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    Odd then that every other animal (and we are but one subset) seems to be ok eating their ancestral diet.
    Only humans appear to have this need for individualised responses.
    Tell that to a lion or a hippo.. ?
     
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  14. bulkbiker

    bulkbiker Type 2 · Oracle

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    Maybe read some Bikman then.. I've just started his "Why we get sick" .
     
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  15. Resurgam

    Resurgam Type 2 (in remission!) · Expert

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    Strange that Dr Atkins used to use a fat fast to break resistance to ketosis - it shouldn't work if fat causes insulin resistance.
    My meter tells me that carbs are bad - complex carbs are easy to break down and the process starts in the mouth, so I don't eat them.
    My mathematical ability tells me that I lose weight when eating low carb, but it isn't due to calorie deficit - I can lose weight eating normal calories on low carb, but 800 calories from high carb food and I didn't lose anything other than consciousness at fairly regular intervals, so I don't do low calorie diets any more.
    Weightloss is the result of improved, lower, blood glucose, not the cause of it, by the way.
    Are you sure that saturated fat increases LDL? Increasing fat lowered mine.
     
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  16. Sean_Raymond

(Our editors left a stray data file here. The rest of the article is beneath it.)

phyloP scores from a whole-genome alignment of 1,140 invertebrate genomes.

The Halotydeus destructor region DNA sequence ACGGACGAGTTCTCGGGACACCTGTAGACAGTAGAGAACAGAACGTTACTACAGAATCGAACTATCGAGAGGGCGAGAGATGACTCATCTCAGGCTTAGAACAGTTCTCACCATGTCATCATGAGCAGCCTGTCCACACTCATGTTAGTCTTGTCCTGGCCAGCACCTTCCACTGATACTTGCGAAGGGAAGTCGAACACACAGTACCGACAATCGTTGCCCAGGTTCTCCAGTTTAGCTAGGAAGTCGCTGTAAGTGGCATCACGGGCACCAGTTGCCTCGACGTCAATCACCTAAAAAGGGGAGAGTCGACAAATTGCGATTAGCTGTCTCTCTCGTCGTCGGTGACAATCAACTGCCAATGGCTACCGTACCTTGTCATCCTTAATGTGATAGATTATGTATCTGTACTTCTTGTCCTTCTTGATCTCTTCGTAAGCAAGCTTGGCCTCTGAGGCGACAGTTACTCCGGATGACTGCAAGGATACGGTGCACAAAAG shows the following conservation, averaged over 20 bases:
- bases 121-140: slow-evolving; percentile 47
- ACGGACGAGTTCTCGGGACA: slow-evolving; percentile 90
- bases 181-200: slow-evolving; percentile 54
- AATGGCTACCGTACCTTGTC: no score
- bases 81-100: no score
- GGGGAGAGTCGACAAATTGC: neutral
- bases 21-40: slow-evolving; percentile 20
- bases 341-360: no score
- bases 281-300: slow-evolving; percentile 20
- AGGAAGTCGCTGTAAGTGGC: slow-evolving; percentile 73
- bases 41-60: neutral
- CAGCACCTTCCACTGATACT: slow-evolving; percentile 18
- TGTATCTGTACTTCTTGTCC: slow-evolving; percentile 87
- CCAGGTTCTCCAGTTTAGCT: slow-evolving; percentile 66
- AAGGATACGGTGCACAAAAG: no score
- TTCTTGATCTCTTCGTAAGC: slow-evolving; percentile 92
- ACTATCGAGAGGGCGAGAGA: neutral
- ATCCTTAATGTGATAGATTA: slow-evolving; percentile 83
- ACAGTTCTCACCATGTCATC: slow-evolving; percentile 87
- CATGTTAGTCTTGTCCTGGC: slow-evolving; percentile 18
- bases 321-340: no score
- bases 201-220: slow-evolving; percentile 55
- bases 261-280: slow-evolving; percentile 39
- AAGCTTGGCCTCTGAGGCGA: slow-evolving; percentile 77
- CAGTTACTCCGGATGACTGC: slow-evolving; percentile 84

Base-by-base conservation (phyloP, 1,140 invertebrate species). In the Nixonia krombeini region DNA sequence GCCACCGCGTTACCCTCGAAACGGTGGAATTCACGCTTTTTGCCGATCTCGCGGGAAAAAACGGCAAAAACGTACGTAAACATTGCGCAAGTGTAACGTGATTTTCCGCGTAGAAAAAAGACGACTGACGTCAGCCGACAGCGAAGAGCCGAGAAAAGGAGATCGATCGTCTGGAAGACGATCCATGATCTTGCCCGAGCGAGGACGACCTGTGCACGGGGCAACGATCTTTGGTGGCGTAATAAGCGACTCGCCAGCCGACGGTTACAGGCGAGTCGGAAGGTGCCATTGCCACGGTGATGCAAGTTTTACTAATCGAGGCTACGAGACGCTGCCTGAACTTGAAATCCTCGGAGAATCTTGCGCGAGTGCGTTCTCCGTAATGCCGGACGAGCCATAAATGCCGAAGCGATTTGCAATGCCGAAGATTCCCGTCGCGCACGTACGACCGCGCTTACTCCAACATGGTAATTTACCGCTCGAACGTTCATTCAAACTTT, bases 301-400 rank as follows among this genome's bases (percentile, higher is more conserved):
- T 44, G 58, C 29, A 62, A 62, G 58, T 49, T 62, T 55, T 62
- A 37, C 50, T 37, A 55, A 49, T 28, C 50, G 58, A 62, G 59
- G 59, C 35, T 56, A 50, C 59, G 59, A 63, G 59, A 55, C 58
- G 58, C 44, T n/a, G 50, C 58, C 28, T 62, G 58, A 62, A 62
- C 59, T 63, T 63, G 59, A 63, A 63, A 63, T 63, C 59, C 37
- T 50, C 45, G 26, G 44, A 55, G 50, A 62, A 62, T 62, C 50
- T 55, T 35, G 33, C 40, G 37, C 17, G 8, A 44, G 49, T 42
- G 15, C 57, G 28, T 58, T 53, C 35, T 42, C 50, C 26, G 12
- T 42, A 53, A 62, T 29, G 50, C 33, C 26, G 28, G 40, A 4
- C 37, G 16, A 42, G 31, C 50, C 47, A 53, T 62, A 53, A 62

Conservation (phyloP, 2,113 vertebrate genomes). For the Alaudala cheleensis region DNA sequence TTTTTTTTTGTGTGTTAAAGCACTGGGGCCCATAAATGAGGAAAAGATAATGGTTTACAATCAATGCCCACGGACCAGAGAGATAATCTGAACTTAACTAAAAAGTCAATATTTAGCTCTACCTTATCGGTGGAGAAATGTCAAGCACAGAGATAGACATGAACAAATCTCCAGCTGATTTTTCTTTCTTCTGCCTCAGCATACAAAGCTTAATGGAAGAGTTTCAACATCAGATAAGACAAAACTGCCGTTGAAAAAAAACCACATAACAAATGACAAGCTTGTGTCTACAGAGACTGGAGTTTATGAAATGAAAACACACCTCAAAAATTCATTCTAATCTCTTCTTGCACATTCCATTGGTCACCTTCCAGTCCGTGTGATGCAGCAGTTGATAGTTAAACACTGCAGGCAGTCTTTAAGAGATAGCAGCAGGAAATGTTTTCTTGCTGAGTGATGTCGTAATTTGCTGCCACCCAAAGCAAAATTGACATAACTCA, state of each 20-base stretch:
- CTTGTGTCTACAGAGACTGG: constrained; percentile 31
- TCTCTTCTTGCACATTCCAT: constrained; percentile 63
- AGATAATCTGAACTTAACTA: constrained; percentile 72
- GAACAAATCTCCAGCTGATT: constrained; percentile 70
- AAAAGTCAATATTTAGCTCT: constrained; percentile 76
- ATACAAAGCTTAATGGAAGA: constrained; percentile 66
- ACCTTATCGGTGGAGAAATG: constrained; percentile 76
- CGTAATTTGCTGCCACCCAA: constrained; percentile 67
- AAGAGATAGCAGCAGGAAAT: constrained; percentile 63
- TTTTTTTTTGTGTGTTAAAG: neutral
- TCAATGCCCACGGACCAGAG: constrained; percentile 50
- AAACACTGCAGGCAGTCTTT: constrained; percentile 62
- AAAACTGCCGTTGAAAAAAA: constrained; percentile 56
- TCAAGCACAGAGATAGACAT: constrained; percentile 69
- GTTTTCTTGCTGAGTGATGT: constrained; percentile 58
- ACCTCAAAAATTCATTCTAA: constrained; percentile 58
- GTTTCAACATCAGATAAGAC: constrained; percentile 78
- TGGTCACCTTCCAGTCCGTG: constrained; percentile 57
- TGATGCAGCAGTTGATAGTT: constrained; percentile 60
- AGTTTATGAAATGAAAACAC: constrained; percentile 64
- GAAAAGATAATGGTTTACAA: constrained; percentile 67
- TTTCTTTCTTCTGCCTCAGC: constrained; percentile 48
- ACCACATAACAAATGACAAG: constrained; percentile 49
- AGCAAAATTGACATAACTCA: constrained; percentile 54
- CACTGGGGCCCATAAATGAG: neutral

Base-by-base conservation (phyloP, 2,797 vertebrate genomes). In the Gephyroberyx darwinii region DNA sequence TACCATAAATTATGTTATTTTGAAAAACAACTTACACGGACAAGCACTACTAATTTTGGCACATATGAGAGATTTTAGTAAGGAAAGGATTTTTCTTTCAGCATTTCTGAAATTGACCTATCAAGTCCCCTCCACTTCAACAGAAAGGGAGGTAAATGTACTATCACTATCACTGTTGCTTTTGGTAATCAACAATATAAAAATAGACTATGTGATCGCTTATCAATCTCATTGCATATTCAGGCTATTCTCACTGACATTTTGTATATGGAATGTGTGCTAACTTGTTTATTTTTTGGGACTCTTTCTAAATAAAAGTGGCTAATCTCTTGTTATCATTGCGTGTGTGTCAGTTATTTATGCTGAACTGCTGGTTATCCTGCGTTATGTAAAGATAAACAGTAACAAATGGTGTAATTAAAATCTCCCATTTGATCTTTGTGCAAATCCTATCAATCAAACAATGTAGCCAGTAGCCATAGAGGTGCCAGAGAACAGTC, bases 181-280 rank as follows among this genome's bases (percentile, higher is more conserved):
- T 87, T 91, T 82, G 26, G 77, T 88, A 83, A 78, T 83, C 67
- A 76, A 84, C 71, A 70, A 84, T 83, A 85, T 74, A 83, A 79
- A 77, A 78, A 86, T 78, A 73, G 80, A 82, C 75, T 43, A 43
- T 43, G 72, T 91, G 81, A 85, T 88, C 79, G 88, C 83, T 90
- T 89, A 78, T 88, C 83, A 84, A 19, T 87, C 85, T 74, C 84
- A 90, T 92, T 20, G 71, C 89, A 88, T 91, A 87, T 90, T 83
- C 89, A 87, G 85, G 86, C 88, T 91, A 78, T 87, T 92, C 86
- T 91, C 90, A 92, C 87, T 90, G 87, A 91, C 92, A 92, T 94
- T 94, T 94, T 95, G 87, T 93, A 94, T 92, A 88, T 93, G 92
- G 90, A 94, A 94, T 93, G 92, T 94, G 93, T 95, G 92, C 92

Sean_Raymond HCP · Well-Known Member

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    You seem hostile for some reason. In any case, what do you think an 'ancestral' diet is? And would this ancestral diet be key to health and tolerated by all?
     
  17. HSSS

    HSSS Type 2 · Expert

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    There are studies that show this happens without a calorie deficit just the carb reduction. I’ve posted them before. I’ll try and find them again.

    possibly these might answer some of the points. Not sure if the one I’m thinking of specifically is there
    https://www.diabetes.co.uk/forum/th...-treating-diabetes.178134/page-8#post-2337293
     
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  18. Sean_Raymond

    Sean_Raymond HCP · Well-Known Member

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    I have seen a few interviews with him. I still do not believe insulin is the reason people get fat. Do you have any studies supporting this idea? We might go off topic here so I am happy to start a new thread if the mods would prefer this.
     
  19. Sean_Raymond

    Sean_Raymond HCP · Well-Known Member

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    Well done on finding something that works for you. I never said fat causes insulin resistance but that fat has been shown to blunt the bodies response to insulin - an acute insulin resistant effect. I cannot speak for your experience but insulin itself isn't the cause of weight gain/adiposity and reducing its levels per se will not be the reason a person loses weight.
     
  20. bulkbiker

    bulkbiker Type 2 · Oracle

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    His book has over 30 pages of references..